In §5-102(a)(7) of the UCC, the issuing bank's obligations towards the applicant have been defined as follows: “an issuer's obligation to his applicant includes good faith and observance of a general banking usage.” However a clear standard of care is not clear from these provisions.
(b) Standard of “reasonable care”
Under this heading we will discuss that whether there is a clear standard of reasonable care under the UCP and if there is a standard, toward whom such care should be exercised, and in case of failure to exercise such care, what would be the consequences. Sub-Article 13(a) of the UCP, provides that the bank's duty is to examine the documents required by the applicant with “reasonable care” to ensure that such documents are complying with the terms and conditions of the letter of credit “on their face”. According to Gutteridge and Megrah, examining with reasonable care in this context refers to “the duty of the banker to scrutinise the documents tendered ... and to check them carefully ... Any default in this respect will debar him from claiming reimbursement by the applicant of any amount which may be paid against the documents and will also cause him to forfeit his right to remuneration.”
To some extent, sub- Article 13(a) is ambiguous about its meaning. It is not clear that what exact standard should be exercised. UCP and even whole letter of credit system is quite about the standard of the duty of care imposed on the banks, towards whom such a duty of care should be exercised and what would be the consequences in case if the bank fails in exercising such a duty of care. Probably there is no answer to this question because of the fact that the rights of the applicant are not discussed under UCP.
Validity of documents
Article 15 of the UCP protects the banks by stating that “banks assume no liability or responsibility for the form, sufficiency, accuracy, genuineness, falsification or legal effect of any documents...”.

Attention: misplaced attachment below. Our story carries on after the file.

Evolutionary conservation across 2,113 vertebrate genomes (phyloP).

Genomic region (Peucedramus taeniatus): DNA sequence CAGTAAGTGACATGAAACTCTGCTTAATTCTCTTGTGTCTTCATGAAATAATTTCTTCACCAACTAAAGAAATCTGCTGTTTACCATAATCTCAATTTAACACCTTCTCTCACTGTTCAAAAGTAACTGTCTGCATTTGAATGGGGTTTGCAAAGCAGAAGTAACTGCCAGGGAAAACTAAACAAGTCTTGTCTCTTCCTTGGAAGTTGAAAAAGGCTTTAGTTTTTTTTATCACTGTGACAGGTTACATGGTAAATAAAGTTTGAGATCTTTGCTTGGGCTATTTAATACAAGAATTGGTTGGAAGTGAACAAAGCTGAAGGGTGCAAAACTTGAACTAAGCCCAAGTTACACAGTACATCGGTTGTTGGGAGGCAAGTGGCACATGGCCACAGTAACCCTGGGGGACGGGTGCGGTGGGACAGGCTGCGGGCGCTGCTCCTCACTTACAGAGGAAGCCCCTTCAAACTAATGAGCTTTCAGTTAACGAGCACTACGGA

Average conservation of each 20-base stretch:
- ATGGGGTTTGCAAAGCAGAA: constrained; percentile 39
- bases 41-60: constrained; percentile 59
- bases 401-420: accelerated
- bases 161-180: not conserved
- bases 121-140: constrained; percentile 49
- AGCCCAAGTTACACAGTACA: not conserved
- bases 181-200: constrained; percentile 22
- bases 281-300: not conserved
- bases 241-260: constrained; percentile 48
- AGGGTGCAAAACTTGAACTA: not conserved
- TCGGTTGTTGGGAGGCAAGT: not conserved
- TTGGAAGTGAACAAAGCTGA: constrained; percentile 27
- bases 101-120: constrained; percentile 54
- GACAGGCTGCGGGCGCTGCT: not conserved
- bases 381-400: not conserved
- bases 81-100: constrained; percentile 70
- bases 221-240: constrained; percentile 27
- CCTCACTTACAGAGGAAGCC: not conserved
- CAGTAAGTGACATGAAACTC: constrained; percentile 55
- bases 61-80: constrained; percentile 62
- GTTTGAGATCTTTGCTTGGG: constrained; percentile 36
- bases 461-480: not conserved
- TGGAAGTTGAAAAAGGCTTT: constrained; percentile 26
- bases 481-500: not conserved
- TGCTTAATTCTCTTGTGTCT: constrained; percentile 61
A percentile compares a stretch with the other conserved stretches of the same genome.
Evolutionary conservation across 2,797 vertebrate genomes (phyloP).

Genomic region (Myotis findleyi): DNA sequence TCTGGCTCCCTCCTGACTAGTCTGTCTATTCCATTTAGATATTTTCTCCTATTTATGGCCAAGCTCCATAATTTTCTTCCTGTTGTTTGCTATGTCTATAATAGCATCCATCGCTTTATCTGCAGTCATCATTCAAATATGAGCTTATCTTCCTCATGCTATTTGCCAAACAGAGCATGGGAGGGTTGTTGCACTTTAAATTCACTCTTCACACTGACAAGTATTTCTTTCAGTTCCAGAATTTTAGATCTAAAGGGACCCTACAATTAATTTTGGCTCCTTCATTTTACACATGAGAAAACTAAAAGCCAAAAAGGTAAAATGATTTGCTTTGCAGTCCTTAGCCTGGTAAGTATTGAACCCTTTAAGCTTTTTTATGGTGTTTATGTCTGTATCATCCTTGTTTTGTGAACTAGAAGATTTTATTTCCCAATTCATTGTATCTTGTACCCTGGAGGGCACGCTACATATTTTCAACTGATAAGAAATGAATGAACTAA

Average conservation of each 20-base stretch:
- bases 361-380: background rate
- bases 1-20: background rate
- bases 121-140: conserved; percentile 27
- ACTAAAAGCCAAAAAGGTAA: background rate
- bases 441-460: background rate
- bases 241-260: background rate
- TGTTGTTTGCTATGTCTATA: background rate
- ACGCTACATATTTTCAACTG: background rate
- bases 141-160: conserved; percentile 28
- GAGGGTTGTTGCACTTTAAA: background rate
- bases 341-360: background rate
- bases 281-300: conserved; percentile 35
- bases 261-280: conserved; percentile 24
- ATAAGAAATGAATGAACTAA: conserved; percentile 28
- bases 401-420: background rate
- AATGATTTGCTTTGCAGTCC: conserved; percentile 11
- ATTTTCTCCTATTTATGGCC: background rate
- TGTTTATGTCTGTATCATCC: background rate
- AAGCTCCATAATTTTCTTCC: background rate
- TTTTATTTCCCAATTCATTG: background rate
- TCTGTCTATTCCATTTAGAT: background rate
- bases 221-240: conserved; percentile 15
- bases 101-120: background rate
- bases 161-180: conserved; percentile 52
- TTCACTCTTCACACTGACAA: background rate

Banks are authorised to make payment without having any concern whether the documents presented by the beneficiary actually represent goods, for which the applicant contracted for. As explained above that the letter of credit is a written undertaking by the bank to make payment only if the beneficiary presents original and genuine documents as agreed by the parties. Similarly buyer also knows that the amount will only be released upon the delivery of the conforming documents according to the terms and conditions of the credit. Hence the documents play a key role in the performance of the letter of credit transaction. Conformity is the only condition for the payment of the amount. In practice, a bank very often takes security for the payment it makes under the letter of credit transaction. Such a security is provided by the documents of title from the seller. Bank gets the possession of these documents and hence keeps a control over the goods. Therefore, the documents are very important in this whole mechanism and if the goods appeared to be garbage than the security provided to the bank would be useless. Therefore it is clear that as the whole system of the Documentary Credits depends upon the integrity and the validity of the documents, bank should not make payment if there is lack of authenticity.
All the documents required in a letter of credit must be authentic and valid and in order to be valid, a document must be effective and legal. It is obvious that an invalid document cannot be a good tender.
Lord Denning M.R., discussed the question of fraud in a case: “Documents ought to be correct and valid in respect of each parcel. If that condition is broken by forged or fraudulent documents being presented – in respect of any one parcel – the banks have a defence in point of law against being liable in respect of that parcel.”
In Old Colony Trust v Lawyer's Title and Trust Co., Justice Mayer held that:
“an issuer may refuse payment when the document of title presented by the seller is false in the sense that it does not represent any goods. Obviously, when the issuer of a letter of credit knows that a document, although correct in form, is, in point of fact, false or illegal, he cannot be called upon to recognise such a document as complying with the terms of a letter of credit…”